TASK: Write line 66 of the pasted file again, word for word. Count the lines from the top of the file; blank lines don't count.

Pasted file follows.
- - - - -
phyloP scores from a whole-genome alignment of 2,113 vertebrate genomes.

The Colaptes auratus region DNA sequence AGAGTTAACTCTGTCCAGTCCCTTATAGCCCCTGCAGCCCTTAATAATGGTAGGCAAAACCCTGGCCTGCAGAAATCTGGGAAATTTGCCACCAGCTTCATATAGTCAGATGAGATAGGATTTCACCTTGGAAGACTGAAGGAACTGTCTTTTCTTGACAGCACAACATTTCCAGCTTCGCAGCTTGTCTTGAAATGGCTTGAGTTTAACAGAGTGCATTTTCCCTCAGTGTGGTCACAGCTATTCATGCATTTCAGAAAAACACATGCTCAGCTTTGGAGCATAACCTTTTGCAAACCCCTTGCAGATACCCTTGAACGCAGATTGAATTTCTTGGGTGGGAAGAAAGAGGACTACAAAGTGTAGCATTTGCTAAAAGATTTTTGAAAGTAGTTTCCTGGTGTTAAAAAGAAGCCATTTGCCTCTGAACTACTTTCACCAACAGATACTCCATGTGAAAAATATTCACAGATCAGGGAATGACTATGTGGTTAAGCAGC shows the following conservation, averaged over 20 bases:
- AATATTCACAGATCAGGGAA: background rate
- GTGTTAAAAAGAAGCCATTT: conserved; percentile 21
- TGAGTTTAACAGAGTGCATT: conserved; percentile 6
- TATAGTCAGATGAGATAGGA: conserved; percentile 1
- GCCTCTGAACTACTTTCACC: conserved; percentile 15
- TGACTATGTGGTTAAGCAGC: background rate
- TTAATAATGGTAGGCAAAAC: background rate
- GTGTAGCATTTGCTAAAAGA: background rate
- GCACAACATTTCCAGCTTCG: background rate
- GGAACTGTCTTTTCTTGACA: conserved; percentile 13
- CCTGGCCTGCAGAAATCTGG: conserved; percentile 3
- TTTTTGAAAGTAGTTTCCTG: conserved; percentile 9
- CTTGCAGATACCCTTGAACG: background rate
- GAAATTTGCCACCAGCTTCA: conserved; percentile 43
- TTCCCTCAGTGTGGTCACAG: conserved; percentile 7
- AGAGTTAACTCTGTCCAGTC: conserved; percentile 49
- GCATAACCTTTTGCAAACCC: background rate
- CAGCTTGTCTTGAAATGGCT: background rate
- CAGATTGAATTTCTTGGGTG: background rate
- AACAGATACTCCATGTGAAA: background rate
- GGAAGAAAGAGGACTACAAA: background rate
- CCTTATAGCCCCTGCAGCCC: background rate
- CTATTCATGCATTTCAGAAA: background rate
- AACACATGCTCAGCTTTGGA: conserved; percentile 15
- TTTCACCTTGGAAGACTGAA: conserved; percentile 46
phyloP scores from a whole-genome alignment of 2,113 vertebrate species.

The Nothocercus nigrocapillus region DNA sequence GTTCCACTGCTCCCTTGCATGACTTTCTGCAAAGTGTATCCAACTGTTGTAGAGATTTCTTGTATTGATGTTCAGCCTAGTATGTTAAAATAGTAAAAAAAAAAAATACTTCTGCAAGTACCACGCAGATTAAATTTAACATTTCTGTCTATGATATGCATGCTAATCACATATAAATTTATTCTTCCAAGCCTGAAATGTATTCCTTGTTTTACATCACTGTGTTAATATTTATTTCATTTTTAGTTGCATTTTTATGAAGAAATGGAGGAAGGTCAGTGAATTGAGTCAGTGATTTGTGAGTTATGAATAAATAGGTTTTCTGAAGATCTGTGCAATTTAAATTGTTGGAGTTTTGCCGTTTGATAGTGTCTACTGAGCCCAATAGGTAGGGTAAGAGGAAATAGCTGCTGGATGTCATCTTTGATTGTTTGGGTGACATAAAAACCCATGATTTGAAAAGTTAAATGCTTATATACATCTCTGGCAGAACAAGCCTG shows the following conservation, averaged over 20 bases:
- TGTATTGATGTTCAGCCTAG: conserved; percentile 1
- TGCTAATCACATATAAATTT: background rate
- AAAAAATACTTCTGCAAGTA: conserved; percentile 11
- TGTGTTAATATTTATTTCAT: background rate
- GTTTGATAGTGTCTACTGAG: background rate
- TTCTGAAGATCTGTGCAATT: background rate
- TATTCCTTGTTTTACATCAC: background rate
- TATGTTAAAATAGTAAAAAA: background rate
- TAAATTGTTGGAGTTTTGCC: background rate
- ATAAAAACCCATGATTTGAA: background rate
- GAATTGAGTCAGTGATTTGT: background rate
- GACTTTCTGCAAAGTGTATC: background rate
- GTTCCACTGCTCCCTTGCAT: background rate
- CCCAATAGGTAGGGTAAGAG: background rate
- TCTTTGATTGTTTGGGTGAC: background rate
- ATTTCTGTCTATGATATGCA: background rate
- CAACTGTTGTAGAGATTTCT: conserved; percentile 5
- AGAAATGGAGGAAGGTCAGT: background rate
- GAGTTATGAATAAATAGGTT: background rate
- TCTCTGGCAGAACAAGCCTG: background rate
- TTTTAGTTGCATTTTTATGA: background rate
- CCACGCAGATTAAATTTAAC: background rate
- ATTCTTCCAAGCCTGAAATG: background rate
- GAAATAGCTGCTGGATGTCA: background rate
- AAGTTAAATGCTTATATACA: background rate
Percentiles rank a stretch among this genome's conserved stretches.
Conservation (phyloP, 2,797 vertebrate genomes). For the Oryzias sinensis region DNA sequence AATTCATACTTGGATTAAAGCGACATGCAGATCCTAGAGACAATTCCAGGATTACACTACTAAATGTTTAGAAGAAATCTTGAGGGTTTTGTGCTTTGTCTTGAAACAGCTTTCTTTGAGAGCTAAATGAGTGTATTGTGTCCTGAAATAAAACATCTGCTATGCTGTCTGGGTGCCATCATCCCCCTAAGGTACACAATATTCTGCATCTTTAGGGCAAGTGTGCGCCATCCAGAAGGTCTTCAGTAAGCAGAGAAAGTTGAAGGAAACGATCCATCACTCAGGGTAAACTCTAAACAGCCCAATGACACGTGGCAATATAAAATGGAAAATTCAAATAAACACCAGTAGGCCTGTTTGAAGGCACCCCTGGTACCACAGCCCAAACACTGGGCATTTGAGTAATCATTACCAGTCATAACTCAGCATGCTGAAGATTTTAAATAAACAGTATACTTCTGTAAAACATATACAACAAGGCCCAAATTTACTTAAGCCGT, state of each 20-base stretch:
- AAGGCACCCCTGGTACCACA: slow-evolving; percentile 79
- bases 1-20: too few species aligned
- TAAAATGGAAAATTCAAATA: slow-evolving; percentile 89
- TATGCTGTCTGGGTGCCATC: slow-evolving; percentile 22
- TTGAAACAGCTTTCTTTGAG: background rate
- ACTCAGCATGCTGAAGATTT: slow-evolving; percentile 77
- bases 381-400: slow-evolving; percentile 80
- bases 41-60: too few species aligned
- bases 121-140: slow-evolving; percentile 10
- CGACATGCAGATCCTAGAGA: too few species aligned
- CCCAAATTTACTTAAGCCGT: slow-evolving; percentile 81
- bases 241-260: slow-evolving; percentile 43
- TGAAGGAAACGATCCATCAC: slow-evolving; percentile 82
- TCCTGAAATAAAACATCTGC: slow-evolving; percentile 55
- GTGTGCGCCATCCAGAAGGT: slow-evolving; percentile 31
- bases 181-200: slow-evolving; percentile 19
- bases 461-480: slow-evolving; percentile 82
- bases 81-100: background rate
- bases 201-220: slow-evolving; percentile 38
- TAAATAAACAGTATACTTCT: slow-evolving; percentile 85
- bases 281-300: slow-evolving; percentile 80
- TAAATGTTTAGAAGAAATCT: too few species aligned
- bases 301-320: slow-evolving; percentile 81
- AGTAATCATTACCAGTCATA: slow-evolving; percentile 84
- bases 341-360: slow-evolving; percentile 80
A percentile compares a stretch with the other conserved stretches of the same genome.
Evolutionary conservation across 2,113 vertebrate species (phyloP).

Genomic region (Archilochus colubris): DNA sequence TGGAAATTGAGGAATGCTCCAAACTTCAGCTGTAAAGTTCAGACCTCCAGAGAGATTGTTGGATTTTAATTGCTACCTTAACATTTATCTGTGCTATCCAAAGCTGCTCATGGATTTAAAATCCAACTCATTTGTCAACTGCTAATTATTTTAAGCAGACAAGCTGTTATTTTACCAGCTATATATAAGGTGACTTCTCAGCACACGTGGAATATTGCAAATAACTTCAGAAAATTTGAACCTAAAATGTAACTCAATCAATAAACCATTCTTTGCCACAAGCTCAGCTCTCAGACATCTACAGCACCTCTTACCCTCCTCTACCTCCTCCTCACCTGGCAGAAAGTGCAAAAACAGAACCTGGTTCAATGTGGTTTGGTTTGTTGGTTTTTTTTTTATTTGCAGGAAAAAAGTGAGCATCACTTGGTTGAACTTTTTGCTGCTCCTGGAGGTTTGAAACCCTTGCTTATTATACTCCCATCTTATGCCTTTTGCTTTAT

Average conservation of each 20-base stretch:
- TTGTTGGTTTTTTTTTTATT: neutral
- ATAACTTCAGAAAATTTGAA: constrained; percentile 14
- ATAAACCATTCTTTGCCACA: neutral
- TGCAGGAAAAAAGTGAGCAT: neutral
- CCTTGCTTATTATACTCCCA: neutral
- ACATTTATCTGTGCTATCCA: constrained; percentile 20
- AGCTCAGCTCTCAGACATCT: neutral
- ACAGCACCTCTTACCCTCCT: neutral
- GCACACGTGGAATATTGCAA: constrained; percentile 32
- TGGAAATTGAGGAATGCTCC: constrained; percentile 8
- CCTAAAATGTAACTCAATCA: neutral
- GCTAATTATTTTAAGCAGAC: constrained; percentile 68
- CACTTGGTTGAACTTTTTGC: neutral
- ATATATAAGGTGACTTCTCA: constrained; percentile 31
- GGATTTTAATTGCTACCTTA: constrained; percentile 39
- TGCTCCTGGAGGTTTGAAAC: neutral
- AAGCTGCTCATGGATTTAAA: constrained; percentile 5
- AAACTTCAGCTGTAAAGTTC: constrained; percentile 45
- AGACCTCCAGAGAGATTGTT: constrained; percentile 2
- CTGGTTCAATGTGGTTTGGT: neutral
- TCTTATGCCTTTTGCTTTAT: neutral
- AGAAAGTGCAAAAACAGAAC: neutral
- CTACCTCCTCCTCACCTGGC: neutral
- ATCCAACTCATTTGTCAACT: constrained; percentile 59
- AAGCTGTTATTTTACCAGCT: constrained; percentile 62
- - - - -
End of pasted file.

- CGACATGCAGATCCTAGAGA: too few species aligned